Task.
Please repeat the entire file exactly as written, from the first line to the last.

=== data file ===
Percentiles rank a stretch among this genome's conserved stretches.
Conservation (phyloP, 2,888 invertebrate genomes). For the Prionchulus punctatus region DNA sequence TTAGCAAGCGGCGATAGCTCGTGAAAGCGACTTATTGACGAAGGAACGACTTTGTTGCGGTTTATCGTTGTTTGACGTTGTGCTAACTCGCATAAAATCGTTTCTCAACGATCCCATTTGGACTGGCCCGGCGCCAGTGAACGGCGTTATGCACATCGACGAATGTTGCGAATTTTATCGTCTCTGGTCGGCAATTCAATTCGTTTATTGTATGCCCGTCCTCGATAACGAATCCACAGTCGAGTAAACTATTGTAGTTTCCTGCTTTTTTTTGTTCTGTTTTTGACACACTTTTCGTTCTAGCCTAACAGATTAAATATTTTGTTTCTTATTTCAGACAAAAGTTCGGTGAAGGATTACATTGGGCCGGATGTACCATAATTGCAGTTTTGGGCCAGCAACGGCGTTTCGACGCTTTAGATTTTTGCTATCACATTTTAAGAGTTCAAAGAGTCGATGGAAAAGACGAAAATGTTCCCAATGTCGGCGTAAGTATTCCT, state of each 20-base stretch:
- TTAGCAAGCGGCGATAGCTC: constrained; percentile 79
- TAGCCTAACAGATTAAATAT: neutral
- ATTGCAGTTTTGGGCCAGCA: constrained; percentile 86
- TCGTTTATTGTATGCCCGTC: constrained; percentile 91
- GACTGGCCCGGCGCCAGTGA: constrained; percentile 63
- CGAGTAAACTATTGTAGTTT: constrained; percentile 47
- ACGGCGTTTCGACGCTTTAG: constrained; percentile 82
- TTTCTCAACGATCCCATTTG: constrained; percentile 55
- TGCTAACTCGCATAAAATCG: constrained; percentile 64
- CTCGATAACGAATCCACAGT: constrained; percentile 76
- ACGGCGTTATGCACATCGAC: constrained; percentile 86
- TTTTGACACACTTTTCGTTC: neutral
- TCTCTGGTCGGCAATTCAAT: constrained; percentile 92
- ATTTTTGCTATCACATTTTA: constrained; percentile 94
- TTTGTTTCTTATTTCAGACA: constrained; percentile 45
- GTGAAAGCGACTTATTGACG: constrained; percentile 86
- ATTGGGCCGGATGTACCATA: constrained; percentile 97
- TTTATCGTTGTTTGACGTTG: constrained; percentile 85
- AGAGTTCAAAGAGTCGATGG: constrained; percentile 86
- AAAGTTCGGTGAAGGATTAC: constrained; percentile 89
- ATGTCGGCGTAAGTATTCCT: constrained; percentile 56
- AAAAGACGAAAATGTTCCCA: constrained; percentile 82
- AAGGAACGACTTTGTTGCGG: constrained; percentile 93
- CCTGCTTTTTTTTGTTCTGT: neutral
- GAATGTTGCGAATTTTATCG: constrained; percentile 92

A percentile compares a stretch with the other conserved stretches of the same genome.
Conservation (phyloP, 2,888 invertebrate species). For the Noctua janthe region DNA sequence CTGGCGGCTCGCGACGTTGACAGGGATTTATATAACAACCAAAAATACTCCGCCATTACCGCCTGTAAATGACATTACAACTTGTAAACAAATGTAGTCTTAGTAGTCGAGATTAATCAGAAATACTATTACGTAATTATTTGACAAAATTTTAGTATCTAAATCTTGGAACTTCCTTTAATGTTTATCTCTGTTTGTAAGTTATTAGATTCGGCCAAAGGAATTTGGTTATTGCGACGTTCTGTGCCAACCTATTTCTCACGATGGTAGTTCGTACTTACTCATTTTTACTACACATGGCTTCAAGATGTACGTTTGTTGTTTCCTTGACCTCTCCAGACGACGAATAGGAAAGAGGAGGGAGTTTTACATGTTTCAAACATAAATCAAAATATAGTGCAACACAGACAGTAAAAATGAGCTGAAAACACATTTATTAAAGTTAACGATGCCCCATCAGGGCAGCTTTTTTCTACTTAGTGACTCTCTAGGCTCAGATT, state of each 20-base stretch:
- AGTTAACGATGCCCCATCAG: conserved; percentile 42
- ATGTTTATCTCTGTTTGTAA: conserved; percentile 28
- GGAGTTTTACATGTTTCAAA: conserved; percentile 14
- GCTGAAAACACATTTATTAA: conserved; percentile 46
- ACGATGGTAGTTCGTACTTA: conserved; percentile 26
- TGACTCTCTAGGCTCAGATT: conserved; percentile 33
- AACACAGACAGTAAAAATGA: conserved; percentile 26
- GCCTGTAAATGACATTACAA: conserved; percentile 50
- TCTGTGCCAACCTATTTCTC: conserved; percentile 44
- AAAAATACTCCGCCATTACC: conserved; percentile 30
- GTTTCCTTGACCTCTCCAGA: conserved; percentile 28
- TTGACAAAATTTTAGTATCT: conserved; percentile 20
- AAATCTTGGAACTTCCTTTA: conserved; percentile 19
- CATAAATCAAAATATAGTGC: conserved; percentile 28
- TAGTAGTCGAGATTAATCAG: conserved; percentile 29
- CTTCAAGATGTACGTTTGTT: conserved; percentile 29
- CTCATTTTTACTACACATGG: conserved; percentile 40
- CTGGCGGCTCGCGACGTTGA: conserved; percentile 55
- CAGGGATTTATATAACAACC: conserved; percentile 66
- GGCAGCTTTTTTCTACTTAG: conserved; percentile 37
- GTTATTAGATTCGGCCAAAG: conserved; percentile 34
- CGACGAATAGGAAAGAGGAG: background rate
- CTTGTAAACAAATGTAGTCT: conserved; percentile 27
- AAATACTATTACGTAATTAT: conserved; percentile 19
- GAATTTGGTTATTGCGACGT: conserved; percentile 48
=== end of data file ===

Percentiles rank a stretch among this genome's conserved stretches.
Conservation (phyloP, 2,888 invertebrate genomes). For the Prionchulus punctatus region DNA sequence TTAGCAAGCGGCGATAGCTCGTGAAAGCGACTTATTGACGAAGGAACGACTTTGTTGCGGTTTATCGTTGTTTGACGTTGTGCTAACTCGCATAAAATCGTTTCTCAACGATCCCATTTGGACTGGCCCGGCGCCAGTGAACGGCGTTATGCACATCGACGAATGTTGCGAATTTTATCGTCTCTGGTCGGCAATTCAATTCGTTTATTGTATGCCCGTCCTCGATAACGAATCCACAGTCGAGTAAACTATTGTAGTTTCCTGCTTTTTTTTGTTCTGTTTTTGACACACTTTTCGTTCTAGCCTAACAGATTAAATATTTTGTTTCTTATTTCAGACAAAAGTTCGGTGAAGGATTACATTGGGCCGGATGTACCATAATTGCAGTTTTGGGCCAGCAACGGCGTTTCGACGCTTTAGATTTTTGCTATCACATTTTAAGAGTTCAAAGAGTCGATGGAAAAGACGAAAATGTTCCCAATGTCGGCGTAAGTATTCCT, state of each 20-base stretch:
- TTAGCAAGCGGCGATAGCTC: constrained; percentile 79
- TAGCCTAACAGATTAAATAT: neutral
- ATTGCAGTTTTGGGCCAGCA: constrained; percentile 86
- TCGTTTATTGTATGCCCGTC: constrained; percentile 91
- GACTGGCCCGGCGCCAGTGA: constrained; percentile 63
- CGAGTAAACTATTGTAGTTT: constrained; percentile 47
- ACGGCGTTTCGACGCTTTAG: constrained; percentile 82
- TTTCTCAACGATCCCATTTG: constrained; percentile 55
- TGCTAACTCGCATAAAATCG: constrained; percentile 64
- CTCGATAACGAATCCACAGT: constrained; percentile 76
- ACGGCGTTATGCACATCGAC: constrained; percentile 86
- TTTTGACACACTTTTCGTTC: neutral
- TCTCTGGTCGGCAATTCAAT: constrained; percentile 92
- ATTTTTGCTATCACATTTTA: constrained; percentile 94
- TTTGTTTCTTATTTCAGACA: constrained; percentile 45
- GTGAAAGCGACTTATTGACG: constrained; percentile 86
- ATTGGGCCGGATGTACCATA: constrained; percentile 97
- TTTATCGTTGTTTGACGTTG: constrained; percentile 85
- AGAGTTCAAAGAGTCGATGG: constrained; percentile 86
- AAAGTTCGGTGAAGGATTAC: constrained; percentile 89
- ATGTCGGCGTAAGTATTCCT: constrained; percentile 56
- AAAAGACGAAAATGTTCCCA: constrained; percentile 82
- AAGGAACGACTTTGTTGCGG: constrained; percentile 93
- CCTGCTTTTTTTTGTTCTGT: neutral
- GAATGTTGCGAATTTTATCG: constrained; percentile 92

A percentile compares a stretch with the other conserved stretches of the same genome.
Conservation (phyloP, 2,888 invertebrate species). For the Noctua janthe region DNA sequence CTGGCGGCTCGCGACGTTGACAGGGATTTATATAACAACCAAAAATACTCCGCCATTACCGCCTGTAAATGACATTACAACTTGTAAACAAATGTAGTCTTAGTAGTCGAGATTAATCAGAAATACTATTACGTAATTATTTGACAAAATTTTAGTATCTAAATCTTGGAACTTCCTTTAATGTTTATCTCTGTTTGTAAGTTATTAGATTCGGCCAAAGGAATTTGGTTATTGCGACGTTCTGTGCCAACCTATTTCTCACGATGGTAGTTCGTACTTACTCATTTTTACTACACATGGCTTCAAGATGTACGTTTGTTGTTTCCTTGACCTCTCCAGACGACGAATAGGAAAGAGGAGGGAGTTTTACATGTTTCAAACATAAATCAAAATATAGTGCAACACAGACAGTAAAAATGAGCTGAAAACACATTTATTAAAGTTAACGATGCCCCATCAGGGCAGCTTTTTTCTACTTAGTGACTCTCTAGGCTCAGATT, state of each 20-base stretch:
- AGTTAACGATGCCCCATCAG: conserved; percentile 42
- ATGTTTATCTCTGTTTGTAA: conserved; percentile 28
- GGAGTTTTACATGTTTCAAA: conserved; percentile 14
- GCTGAAAACACATTTATTAA: conserved; percentile 46
- ACGATGGTAGTTCGTACTTA: conserved; percentile 26
- TGACTCTCTAGGCTCAGATT: conserved; percentile 33
- AACACAGACAGTAAAAATGA: conserved; percentile 26
- GCCTGTAAATGACATTACAA: conserved; percentile 50
- TCTGTGCCAACCTATTTCTC: conserved; percentile 44
- AAAAATACTCCGCCATTACC: conserved; percentile 30
- GTTTCCTTGACCTCTCCAGA: conserved; percentile 28
- TTGACAAAATTTTAGTATCT: conserved; percentile 20
- AAATCTTGGAACTTCCTTTA: conserved; percentile 19
- CATAAATCAAAATATAGTGC: conserved; percentile 28
- TAGTAGTCGAGATTAATCAG: conserved; percentile 29
- CTTCAAGATGTACGTTTGTT: conserved; percentile 29
- CTCATTTTTACTACACATGG: conserved; percentile 40
- CTGGCGGCTCGCGACGTTGA: conserved; percentile 55
- CAGGGATTTATATAACAACC: conserved; percentile 66
- GGCAGCTTTTTTCTACTTAG: conserved; percentile 37
- GTTATTAGATTCGGCCAAAG: conserved; percentile 34
- CGACGAATAGGAAAGAGGAG: background rate
- CTTGTAAACAAATGTAGTCT: conserved; percentile 27
- AAATACTATTACGTAATTAT: conserved; percentile 19
- GAATTTGGTTATTGCGACGT: conserved; percentile 48